The continued drought in Massachusetts was the main talking point at the Rochester Conservation Commission meeting on Tuesday, September 20.
“The Mattapoisett River did run dry at one point,” said Conservation Agent Laurell Farinon. “It has before in times of severe drought, but we’re monitoring the situation.” Rochester is currently experiencing ‘Extreme Drought’ status, the second-highest level on the scale.
The drought is causing considerable anxiety among local cranberry growers.
“The cranberry growers are anxious,” Farinon explained. “It’s going to be a difficult year for them. We can only hope for more rain this month.”
The committee also briefly touched on the old Rochester Town Pound, which will shortly be a stop on the Rochester Historical Society’s guided tour of historical sites in Rochester. “It needs some maintenance work before the tour,” said commission member Laurene Gerrior.
“I pulled about 200 small evergreens and white pines from inside the pound,” said Rosemary Smith. “There are still some inside the pound and of course in front of it, but my back gave out,” she joked cheerfully. “Anyone who wants to pull trees, feel free!” When Gerrior mentioned flowers she had planted at the pound two years ago, Smith replied, “Well, I didn’t pull anything that looked like a flower, but weeds and flowers look very similar to me!”
The brief meeting was supposed to begin with a public hearing regarding a Notice of Intent at 1 Happy Tails Lane, owned by James and Charlotte Spieldenner. When 7:00 pm came however, there was nobody on the benches. “I don’t see anyone here,” commission member Kevin Cassidy said.
“I heard from the engineer, and his understanding was that the continuation we granted last time was indefinite until he had the chance to speak with the Planning Board,” Conservation Assistant Margaret Gonneville explained. The board voted to make the continuation indefinite.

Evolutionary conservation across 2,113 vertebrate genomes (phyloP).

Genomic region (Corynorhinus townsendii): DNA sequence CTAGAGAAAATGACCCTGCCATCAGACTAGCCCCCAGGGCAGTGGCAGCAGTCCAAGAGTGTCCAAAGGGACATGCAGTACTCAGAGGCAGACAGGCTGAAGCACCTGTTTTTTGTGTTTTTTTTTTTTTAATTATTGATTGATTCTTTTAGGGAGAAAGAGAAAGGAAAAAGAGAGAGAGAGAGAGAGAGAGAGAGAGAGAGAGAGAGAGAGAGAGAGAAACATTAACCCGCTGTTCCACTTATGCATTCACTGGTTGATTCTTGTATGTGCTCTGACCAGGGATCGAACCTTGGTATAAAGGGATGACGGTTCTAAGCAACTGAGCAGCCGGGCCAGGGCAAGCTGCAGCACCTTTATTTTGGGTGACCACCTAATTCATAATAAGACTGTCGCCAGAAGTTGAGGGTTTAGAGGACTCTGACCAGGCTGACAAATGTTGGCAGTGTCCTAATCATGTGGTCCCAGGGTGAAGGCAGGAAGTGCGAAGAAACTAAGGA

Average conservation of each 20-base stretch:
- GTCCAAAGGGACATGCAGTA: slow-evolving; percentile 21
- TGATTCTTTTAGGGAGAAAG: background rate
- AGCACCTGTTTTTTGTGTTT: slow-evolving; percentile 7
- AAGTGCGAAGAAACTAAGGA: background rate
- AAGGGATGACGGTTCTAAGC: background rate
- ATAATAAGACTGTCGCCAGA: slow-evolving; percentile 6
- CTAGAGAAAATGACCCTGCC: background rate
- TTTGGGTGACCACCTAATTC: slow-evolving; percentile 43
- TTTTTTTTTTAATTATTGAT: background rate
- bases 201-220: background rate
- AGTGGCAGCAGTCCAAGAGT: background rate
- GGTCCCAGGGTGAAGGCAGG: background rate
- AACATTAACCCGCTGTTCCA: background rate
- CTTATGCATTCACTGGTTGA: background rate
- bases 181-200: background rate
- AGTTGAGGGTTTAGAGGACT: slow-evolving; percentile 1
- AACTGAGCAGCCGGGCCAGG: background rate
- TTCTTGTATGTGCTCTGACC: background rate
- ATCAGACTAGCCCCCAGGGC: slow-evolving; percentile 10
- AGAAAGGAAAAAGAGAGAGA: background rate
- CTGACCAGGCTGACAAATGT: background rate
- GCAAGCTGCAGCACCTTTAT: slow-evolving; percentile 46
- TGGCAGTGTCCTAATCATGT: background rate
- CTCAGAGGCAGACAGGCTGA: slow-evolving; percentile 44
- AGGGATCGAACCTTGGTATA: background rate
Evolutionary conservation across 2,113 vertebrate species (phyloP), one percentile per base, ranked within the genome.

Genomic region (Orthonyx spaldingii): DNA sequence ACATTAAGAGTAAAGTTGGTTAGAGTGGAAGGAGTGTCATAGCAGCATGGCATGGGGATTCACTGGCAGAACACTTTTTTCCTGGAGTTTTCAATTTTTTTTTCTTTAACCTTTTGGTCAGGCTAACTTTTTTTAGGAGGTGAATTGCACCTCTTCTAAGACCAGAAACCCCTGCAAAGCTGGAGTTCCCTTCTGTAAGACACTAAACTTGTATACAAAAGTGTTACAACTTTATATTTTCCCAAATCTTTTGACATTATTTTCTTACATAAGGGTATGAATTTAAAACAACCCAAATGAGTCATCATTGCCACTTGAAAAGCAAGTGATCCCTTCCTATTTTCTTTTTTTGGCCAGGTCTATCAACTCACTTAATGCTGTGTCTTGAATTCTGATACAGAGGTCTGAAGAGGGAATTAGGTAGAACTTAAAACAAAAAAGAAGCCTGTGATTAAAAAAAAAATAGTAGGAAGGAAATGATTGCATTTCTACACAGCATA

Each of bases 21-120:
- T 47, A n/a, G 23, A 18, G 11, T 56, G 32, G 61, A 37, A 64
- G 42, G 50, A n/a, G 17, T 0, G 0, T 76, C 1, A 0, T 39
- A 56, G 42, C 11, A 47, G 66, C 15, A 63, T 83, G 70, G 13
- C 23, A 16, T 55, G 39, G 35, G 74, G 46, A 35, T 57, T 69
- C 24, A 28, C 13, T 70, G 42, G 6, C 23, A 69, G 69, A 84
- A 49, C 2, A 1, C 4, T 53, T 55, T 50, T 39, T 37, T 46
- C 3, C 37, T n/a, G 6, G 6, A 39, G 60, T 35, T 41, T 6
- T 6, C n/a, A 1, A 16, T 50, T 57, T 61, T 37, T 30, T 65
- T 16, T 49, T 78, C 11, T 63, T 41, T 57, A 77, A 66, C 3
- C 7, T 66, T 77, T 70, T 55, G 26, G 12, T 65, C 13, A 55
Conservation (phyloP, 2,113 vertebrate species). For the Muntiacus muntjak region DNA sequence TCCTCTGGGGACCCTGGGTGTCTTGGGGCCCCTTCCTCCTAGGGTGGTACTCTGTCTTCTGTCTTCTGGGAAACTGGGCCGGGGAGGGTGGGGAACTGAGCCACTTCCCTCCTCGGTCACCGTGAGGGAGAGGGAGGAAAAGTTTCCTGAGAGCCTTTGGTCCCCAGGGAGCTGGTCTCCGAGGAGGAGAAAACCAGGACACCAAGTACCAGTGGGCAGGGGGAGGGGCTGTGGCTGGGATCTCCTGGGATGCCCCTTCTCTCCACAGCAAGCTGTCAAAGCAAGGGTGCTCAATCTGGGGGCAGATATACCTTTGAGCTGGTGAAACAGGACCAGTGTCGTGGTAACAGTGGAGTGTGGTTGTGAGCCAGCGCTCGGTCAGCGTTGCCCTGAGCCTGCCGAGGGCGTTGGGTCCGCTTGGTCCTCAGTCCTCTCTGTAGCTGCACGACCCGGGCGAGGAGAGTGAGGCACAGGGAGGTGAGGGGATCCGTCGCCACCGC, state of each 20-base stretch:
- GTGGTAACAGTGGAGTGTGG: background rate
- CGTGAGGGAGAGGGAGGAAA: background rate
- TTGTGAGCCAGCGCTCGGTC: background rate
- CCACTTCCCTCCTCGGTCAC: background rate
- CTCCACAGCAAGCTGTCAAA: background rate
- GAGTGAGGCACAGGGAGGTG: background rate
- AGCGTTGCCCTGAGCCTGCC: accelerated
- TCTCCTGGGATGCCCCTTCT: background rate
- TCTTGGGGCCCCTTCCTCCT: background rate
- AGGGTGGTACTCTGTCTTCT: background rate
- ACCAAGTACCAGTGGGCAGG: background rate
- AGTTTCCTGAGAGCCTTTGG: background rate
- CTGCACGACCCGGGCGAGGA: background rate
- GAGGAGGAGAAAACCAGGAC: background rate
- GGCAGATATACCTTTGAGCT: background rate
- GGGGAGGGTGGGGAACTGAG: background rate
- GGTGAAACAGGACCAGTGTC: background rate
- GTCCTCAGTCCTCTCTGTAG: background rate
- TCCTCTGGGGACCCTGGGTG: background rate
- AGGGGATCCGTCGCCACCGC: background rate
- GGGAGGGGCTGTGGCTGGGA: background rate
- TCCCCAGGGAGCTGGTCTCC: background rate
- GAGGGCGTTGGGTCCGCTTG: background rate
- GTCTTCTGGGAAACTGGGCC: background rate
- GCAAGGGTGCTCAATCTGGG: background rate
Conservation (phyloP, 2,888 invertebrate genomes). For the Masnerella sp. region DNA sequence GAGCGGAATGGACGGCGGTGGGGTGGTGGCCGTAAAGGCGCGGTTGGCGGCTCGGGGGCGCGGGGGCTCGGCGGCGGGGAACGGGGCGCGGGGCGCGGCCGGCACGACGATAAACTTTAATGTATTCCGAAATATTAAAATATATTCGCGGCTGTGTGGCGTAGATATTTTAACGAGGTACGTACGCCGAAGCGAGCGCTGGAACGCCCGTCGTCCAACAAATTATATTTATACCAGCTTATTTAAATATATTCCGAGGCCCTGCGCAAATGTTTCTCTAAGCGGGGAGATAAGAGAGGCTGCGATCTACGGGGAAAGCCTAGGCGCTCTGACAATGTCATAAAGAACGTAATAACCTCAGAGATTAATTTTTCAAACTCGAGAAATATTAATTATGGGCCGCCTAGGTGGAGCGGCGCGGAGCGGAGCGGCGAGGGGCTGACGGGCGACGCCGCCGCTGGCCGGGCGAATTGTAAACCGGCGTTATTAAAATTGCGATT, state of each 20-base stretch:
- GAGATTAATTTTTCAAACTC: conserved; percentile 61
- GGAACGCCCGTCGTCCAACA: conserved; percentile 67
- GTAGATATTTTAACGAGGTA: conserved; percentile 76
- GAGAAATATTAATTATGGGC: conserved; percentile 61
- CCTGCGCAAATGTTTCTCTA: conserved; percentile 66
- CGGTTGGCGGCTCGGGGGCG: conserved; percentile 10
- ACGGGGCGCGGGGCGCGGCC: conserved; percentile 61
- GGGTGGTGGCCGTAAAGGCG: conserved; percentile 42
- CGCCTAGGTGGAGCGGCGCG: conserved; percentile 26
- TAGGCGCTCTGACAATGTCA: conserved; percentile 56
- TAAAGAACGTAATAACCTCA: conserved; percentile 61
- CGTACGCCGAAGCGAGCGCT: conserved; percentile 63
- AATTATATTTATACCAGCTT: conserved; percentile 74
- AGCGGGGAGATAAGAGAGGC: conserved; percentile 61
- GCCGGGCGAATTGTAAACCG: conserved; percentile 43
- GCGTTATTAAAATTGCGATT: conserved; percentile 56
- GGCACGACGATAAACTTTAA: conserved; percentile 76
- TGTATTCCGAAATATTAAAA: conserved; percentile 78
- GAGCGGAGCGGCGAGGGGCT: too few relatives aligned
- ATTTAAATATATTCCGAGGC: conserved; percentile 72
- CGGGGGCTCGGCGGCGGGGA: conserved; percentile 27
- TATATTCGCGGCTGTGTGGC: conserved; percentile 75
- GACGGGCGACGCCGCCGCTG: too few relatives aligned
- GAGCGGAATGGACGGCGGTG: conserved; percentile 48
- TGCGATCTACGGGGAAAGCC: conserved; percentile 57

The only other business items of the day were requests for Certificates of Compliance continuations submitted by Mark and Rachel Letourneau at 23 Foss Farm Lane and Ralph Perry at 99 Wolf Island Road.
The Letourneaus received their original Certificate of Compliance on March 14, 2003, approving the construction of a single-family dwelling, septic system, driveway, pool, and horse barn.
“They’re looking to sell the property now,” Farinon explained, “and would like to extend the certificate.” She pointed out that the property’s driveway and part of a pavilion were built inside the 100-foot buffer zone of wetlands, but that both had been installed before the buffer zone had become a law. The commission unanimously approved the continuance without questions.
Perry’s original Certificate of Compliance was obtained on August 24, 2012. It approved the construction of a three-season enclosed room over the existing deck area with several Sonotube supports to be set within the 100-foot buffer zone.
“I’ve been there,” Farinon said. “I didn’t see any adverse effects on the wetlands, and everything’s neat and in order.” The continuation was also approved unanimously.
The next Rochester Conservation Committee meeting will be held at 7:00 pm on October 4 at the Rochester Town Hall.
By Andrea Ray